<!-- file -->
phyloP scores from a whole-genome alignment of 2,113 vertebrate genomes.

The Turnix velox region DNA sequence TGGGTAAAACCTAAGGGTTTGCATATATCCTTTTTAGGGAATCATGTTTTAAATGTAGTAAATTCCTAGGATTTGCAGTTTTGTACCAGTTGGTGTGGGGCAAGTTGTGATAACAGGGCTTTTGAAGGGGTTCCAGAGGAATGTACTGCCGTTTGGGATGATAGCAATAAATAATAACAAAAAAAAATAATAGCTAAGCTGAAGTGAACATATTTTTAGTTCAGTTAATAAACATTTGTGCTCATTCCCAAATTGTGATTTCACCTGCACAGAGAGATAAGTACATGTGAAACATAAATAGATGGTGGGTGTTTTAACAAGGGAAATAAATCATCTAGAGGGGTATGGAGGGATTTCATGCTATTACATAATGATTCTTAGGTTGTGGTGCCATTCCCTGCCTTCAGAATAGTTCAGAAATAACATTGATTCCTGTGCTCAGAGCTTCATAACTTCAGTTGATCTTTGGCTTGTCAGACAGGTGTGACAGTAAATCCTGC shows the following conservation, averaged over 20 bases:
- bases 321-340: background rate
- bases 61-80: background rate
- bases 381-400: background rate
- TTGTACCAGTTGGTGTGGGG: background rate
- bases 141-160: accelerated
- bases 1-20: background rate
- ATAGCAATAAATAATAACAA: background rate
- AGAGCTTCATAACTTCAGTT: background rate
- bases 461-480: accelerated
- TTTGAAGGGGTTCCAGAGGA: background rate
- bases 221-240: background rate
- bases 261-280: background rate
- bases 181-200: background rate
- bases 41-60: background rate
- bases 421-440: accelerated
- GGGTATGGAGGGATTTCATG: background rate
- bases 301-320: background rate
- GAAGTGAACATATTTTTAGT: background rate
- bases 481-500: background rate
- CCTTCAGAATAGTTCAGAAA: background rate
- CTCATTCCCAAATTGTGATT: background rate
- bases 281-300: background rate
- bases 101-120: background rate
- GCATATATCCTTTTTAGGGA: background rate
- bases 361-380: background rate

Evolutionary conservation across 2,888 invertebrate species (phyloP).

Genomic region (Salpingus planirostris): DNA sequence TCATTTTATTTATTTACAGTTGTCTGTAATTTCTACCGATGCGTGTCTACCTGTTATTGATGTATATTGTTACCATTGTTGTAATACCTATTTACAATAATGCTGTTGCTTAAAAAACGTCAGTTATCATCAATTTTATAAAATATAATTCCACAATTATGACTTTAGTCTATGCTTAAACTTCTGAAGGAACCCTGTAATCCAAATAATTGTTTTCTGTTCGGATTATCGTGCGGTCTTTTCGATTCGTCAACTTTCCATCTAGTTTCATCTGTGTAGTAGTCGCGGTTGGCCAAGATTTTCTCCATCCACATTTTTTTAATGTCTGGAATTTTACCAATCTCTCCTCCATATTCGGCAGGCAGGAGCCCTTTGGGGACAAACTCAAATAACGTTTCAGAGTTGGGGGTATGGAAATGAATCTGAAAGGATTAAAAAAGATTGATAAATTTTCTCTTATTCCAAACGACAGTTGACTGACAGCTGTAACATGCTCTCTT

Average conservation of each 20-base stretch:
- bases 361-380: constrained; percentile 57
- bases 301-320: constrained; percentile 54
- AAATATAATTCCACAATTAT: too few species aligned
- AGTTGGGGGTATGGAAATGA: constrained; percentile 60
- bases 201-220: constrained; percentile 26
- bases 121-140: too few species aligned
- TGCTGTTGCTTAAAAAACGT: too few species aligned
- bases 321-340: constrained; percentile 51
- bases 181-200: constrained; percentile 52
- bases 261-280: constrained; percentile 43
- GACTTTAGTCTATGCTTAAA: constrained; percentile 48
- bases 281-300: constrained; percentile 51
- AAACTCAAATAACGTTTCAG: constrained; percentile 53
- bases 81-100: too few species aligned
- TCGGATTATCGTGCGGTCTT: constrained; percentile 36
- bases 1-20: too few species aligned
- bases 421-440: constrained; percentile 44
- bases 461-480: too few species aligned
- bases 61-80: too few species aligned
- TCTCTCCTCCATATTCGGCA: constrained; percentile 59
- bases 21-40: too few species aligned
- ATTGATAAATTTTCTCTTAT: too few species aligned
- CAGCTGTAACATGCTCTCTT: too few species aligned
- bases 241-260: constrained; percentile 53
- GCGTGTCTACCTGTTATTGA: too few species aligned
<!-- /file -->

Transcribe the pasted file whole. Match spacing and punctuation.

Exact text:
phyloP scores from a whole-genome alignment of 2,113 vertebrate genomes.

The Turnix velox region DNA sequence TGGGTAAAACCTAAGGGTTTGCATATATCCTTTTTAGGGAATCATGTTTTAAATGTAGTAAATTCCTAGGATTTGCAGTTTTGTACCAGTTGGTGTGGGGCAAGTTGTGATAACAGGGCTTTTGAAGGGGTTCCAGAGGAATGTACTGCCGTTTGGGATGATAGCAATAAATAATAACAAAAAAAAATAATAGCTAAGCTGAAGTGAACATATTTTTAGTTCAGTTAATAAACATTTGTGCTCATTCCCAAATTGTGATTTCACCTGCACAGAGAGATAAGTACATGTGAAACATAAATAGATGGTGGGTGTTTTAACAAGGGAAATAAATCATCTAGAGGGGTATGGAGGGATTTCATGCTATTACATAATGATTCTTAGGTTGTGGTGCCATTCCCTGCCTTCAGAATAGTTCAGAAATAACATTGATTCCTGTGCTCAGAGCTTCATAACTTCAGTTGATCTTTGGCTTGTCAGACAGGTGTGACAGTAAATCCTGC shows the following conservation, averaged over 20 bases:
- bases 321-340: background rate
- bases 61-80: background rate
- bases 381-400: background rate
- TTGTACCAGTTGGTGTGGGG: background rate
- bases 141-160: accelerated
- bases 1-20: background rate
- ATAGCAATAAATAATAACAA: background rate
- AGAGCTTCATAACTTCAGTT: background rate
- bases 461-480: accelerated
- TTTGAAGGGGTTCCAGAGGA: background rate
- bases 221-240: background rate
- bases 261-280: background rate
- bases 181-200: background rate
- bases 41-60: background rate
- bases 421-440: accelerated
- GGGTATGGAGGGATTTCATG: background rate
- bases 301-320: background rate
- GAAGTGAACATATTTTTAGT: background rate
- bases 481-500: background rate
- CCTTCAGAATAGTTCAGAAA: background rate
- CTCATTCCCAAATTGTGATT: background rate
- bases 281-300: background rate
- bases 101-120: background rate
- GCATATATCCTTTTTAGGGA: background rate
- bases 361-380: background rate

Evolutionary conservation across 2,888 invertebrate species (phyloP).

Genomic region (Salpingus planirostris): DNA sequence TCATTTTATTTATTTACAGTTGTCTGTAATTTCTACCGATGCGTGTCTACCTGTTATTGATGTATATTGTTACCATTGTTGTAATACCTATTTACAATAATGCTGTTGCTTAAAAAACGTCAGTTATCATCAATTTTATAAAATATAATTCCACAATTATGACTTTAGTCTATGCTTAAACTTCTGAAGGAACCCTGTAATCCAAATAATTGTTTTCTGTTCGGATTATCGTGCGGTCTTTTCGATTCGTCAACTTTCCATCTAGTTTCATCTGTGTAGTAGTCGCGGTTGGCCAAGATTTTCTCCATCCACATTTTTTTAATGTCTGGAATTTTACCAATCTCTCCTCCATATTCGGCAGGCAGGAGCCCTTTGGGGACAAACTCAAATAACGTTTCAGAGTTGGGGGTATGGAAATGAATCTGAAAGGATTAAAAAAGATTGATAAATTTTCTCTTATTCCAAACGACAGTTGACTGACAGCTGTAACATGCTCTCTT

Average conservation of each 20-base stretch:
- bases 361-380: constrained; percentile 57
- bases 301-320: constrained; percentile 54
- AAATATAATTCCACAATTAT: too few species aligned
- AGTTGGGGGTATGGAAATGA: constrained; percentile 60
- bases 201-220: constrained; percentile 26
- bases 121-140: too few species aligned
- TGCTGTTGCTTAAAAAACGT: too few species aligned
- bases 321-340: constrained; percentile 51
- bases 181-200: constrained; percentile 52
- bases 261-280: constrained; percentile 43
- GACTTTAGTCTATGCTTAAA: constrained; percentile 48
- bases 281-300: constrained; percentile 51
- AAACTCAAATAACGTTTCAG: constrained; percentile 53
- bases 81-100: too few species aligned
- TCGGATTATCGTGCGGTCTT: constrained; percentile 36
- bases 1-20: too few species aligned
- bases 421-440: constrained; percentile 44
- bases 461-480: too few species aligned
- bases 61-80: too few species aligned
- TCTCTCCTCCATATTCGGCA: constrained; percentile 59
- bases 21-40: too few species aligned
- ATTGATAAATTTTCTCTTAT: too few species aligned
- CAGCTGTAACATGCTCTCTT: too few species aligned
- bases 241-260: constrained; percentile 53
- GCGTGTCTACCTGTTATTGA: too few species aligned